• E-learning

Certified Chief Information Security Officer (CCISO)


EC-Council’s Certified Chief Information Security Officer (CCISO) Program has certified leading information security professionals around the world. A core group of high-level information security executives, the CCISO Advisory Board, formed the foundation of the program and outlined the content covered by the exam, body of knowledge, and training. Some members of the Board contributed as authors, others as exam writers, others as quality assurance checks, and still others as instructors.

Each segment of the program was developed with the aspiring and sitting CISO in mind and looks to transfer the knowledge of seasoned executives to the next generation of leaders in the areas that are most critical in the development and maintenance of a successful information security program.

 

Exame:

There are three cognitive levels tested on the CCISO exam but only two tested on the EISM exam:

  • Level 1 – Knowledge: This cognitive level of questions is used to recall memorized facts. This is the most basic cognitive level rarely accepted on certifications as it merely recognizes the candidate’s ability to memorize information. It can be effectively used when asking for basic definitions, standards or any concrete fact. This level appears on both the CCISO and EISM exam.
  • Level 2 – Application: This cognitive level of questions is used to identify the candidate’s ability to understand the application of a given concept. It differs from Knowledge based questions in the sense that it requires the understanding and correct applicability of a given concept – not just the concept itself. This type of question often quires additional context before the actual question is provided in the stem. This level appears on both the CCISO and EISM exam.
  • Level 3 – Analysis: This cognitive level of questions is used to identify the candidate’s ability to identify and resolve a problem given a series of variables and context. Analysis questions differ greatly from Application based questions in the sense that they require not only the applicability of a concept but also how a concept, given certain constrain can be used to solve a problem. This level appears on the CCISO and not on the EISM exam

Passing Score

In order to maintain the high integrity of our certifications exams, EC-Council Exams are provided in multiple forms (I.e. different question banks). Each form is carefully analyzed through beta testing with an appropriate sample group under the purview of a committee of subject matter experts that ensure that each of our exams not only has academic rigor but also has “real world” applicability. We also have a process to determine the difficulty rating of each question. The individual rating then contributes to an overall “Cut Score” for each exam form. To ensure each form has equal assessment standards, cut scores are set on a “per exam form” basis. Depending on which exam form is challenged, cut scores can range from 60% to 78%.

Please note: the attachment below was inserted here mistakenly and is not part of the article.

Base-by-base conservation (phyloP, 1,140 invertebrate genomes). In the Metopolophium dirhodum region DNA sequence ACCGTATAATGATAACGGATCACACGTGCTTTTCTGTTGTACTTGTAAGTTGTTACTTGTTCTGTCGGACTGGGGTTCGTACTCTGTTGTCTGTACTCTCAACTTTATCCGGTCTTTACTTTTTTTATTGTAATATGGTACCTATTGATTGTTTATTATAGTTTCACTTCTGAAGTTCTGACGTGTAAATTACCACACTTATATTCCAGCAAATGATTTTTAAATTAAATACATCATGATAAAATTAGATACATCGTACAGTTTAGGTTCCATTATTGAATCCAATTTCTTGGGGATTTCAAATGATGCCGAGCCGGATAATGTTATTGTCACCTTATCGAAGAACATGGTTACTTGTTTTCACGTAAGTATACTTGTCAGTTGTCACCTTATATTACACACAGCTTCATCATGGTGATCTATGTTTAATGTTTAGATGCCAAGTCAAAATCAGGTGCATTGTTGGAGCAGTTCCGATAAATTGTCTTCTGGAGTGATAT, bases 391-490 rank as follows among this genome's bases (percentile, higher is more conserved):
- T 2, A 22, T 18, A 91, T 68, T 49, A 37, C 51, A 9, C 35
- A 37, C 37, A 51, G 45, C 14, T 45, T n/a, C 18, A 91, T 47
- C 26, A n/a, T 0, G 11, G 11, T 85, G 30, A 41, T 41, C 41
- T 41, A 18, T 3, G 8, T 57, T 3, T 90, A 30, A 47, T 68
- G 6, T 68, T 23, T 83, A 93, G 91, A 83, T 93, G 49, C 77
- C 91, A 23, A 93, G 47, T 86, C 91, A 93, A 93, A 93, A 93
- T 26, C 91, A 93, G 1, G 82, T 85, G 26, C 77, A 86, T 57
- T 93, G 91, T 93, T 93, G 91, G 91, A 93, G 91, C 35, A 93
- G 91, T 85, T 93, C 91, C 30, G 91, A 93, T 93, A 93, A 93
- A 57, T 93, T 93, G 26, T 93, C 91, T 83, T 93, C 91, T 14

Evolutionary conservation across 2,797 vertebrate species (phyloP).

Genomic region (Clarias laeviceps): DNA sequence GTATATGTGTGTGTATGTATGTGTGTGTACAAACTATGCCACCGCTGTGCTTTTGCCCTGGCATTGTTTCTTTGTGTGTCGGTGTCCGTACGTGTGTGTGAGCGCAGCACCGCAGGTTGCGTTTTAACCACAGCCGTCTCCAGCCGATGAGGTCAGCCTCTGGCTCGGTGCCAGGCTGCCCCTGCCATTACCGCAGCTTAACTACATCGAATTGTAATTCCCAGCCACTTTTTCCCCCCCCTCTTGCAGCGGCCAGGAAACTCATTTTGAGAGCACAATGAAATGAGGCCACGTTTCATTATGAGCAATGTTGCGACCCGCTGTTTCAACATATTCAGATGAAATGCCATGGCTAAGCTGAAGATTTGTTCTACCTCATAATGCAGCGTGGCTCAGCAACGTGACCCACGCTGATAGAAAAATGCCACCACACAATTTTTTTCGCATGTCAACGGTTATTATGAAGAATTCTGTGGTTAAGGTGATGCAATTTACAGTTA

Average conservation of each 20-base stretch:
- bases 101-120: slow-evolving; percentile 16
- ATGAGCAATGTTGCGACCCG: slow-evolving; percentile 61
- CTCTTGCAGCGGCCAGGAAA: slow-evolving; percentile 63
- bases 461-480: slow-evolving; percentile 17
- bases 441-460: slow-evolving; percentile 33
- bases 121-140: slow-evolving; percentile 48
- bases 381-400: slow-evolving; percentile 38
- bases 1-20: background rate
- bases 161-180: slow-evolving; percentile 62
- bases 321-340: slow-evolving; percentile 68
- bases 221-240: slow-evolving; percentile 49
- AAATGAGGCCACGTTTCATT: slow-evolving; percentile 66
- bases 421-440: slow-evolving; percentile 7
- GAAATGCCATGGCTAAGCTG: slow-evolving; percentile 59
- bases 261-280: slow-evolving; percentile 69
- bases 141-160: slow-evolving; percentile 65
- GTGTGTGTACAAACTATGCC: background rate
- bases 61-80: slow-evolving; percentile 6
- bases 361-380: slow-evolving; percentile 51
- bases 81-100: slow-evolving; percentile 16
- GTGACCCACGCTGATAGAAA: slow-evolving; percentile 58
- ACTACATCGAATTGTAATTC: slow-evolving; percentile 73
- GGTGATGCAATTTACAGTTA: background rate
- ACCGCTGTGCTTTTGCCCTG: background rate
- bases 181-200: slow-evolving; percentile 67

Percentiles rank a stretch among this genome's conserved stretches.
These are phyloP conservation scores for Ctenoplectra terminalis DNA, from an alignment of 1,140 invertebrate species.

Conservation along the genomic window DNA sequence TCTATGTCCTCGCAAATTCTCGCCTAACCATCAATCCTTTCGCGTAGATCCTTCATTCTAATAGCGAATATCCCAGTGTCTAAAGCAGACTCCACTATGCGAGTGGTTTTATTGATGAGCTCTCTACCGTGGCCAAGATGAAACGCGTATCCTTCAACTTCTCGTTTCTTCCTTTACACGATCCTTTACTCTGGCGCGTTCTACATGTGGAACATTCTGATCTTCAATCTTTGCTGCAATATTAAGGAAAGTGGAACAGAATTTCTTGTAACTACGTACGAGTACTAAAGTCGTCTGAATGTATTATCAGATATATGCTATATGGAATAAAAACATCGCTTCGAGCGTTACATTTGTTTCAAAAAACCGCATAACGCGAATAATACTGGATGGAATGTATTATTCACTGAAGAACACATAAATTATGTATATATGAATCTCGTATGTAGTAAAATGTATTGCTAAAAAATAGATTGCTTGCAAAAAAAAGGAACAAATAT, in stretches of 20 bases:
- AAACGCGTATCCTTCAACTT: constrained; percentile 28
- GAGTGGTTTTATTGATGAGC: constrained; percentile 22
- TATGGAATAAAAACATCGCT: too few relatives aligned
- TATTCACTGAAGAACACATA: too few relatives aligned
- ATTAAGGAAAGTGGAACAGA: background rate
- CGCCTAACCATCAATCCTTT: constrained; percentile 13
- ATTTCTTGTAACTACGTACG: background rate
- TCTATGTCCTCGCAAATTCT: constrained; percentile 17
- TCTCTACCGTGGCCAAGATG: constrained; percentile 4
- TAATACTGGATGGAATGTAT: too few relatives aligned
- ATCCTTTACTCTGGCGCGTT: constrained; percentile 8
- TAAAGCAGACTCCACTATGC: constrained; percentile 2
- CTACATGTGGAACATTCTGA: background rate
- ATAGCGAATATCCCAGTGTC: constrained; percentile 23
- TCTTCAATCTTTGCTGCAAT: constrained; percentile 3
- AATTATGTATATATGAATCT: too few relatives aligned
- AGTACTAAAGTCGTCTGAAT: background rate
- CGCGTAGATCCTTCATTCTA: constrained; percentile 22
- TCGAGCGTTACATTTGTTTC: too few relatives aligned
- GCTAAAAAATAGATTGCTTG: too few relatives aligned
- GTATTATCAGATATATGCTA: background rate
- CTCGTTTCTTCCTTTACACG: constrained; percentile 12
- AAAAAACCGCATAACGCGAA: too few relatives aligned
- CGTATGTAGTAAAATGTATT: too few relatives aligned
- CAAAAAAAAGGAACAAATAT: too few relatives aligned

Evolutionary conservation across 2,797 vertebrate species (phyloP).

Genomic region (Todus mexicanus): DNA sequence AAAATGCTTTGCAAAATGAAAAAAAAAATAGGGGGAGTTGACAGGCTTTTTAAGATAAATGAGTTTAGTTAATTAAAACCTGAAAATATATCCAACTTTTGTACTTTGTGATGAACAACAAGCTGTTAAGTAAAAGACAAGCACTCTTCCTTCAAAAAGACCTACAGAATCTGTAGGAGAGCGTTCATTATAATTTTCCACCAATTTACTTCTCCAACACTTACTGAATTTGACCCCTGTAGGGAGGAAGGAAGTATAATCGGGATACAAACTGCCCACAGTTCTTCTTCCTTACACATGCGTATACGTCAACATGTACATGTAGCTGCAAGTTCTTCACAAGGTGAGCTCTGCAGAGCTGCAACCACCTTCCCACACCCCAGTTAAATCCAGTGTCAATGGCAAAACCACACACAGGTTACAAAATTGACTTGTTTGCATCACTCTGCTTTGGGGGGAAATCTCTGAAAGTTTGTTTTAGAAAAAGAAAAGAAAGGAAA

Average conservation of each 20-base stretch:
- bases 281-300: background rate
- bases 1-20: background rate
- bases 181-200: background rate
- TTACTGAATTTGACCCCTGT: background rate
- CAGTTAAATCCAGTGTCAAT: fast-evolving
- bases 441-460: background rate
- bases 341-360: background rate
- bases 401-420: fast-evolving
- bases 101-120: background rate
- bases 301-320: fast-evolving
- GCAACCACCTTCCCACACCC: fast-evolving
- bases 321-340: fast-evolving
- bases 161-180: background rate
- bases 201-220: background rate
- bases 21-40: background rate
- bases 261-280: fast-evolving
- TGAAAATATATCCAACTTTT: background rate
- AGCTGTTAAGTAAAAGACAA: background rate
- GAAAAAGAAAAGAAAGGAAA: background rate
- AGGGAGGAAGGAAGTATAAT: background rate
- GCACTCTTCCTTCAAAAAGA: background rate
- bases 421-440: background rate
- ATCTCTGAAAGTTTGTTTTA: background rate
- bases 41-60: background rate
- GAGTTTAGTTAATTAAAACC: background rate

Details

  • Number of Questions: 150
  • Test Duration: 2.5 Hours
  • Test Format: Multiple Choice
  • Test Delivery: ECC Exam Portal

 

Think You’re Ready? Take the Quiz to test your readiness!

 

Este curso e-learning inclui

  • Acesso durante 1 ano
  • Certificado de participação
  • Voucher de exame de certificação

Pré-requisitos

  • Minimum Requirements for Exam:
    In order to qualify to sit for the CCISO Exam without taking any training, candidates must have five years of experience in each of the 5 CCISO domains verified via the Exam Eligibility Application.
  • To sit for the exam after taking training, candidates must have five years of experience in three of the five CCISO Domains verified via the Exam Eligibility Application.

Programa

Domain 1: Governance and Risk Management

  • Define, Implement, Manage, and Maintain an Information Security Governance Program
  •  Information Security Drivers
  • Establishing an information security management structure
  • Laws/Regulations/Standards as drivers of Organizational Policy/Standards/Procedures
  • Managing an enterprise information security compliance program
  • Introduction to Risk Management

 Domain 2: Information Security Controls, Compliance, and Audit Management

  • Information Security Controls
  • Compliance Management
  • Guidelines, Good and Best Practices
  • Audit Management
  • Summary

Domain 3: Security Program Management & Operations

  • Program Management
  • Operations Management
  • Summary

Domain 4: Information Security Core Competencies

  • Access Control
  • Physical Security
  • Network Security
  • Certified Chief
  • Endpoint Protection
  • Application Security
  • Encryption Technologies
  • Virtualization Security
  • Cloud Computing Security
  • Transformative Technologies
  • Summary

Domain 5: Strategic Planning, Finance, Procurement and Vendor Management

  • Strategic Planning
  • Designing, Developing, and Maintaining an Enterprise Information Security Program
  • Understanding the Enterprise Architecture (EA)
  • Finance
  • Procurement
  • Vendor Management
  • Summary

Domain 1: Governance and Risk Management

  • Define, Implement, Manage, and Maintain an Information Security Governance Program
    • 1. Form of Business Organization
    • 2. Industry
    • 3. Organizational Maturity
  • Information Security Drivers
  • Establishing an information security management structure
    • 1. Organizational Structure
    • 2. Where does the CISO fit within the organizational structure
    • 3. The Executive CISO
    • 4. Nonexecutive CISO
  • Laws/Regulations/Standards as drivers of Organizational Policy/Standards/Procedures
  • Managing an enterprise information security compliance program
    • 1. Security Policy
    • 1.1. Necessity of a Security Policy
    • 1.2. Security Policy Challenges
    • 2. Policy Content
    • 2.1. Types of Policies
    • 2.2. Policy Implementation
    • 3. Reporting Structure
    • 4. Standards and best practices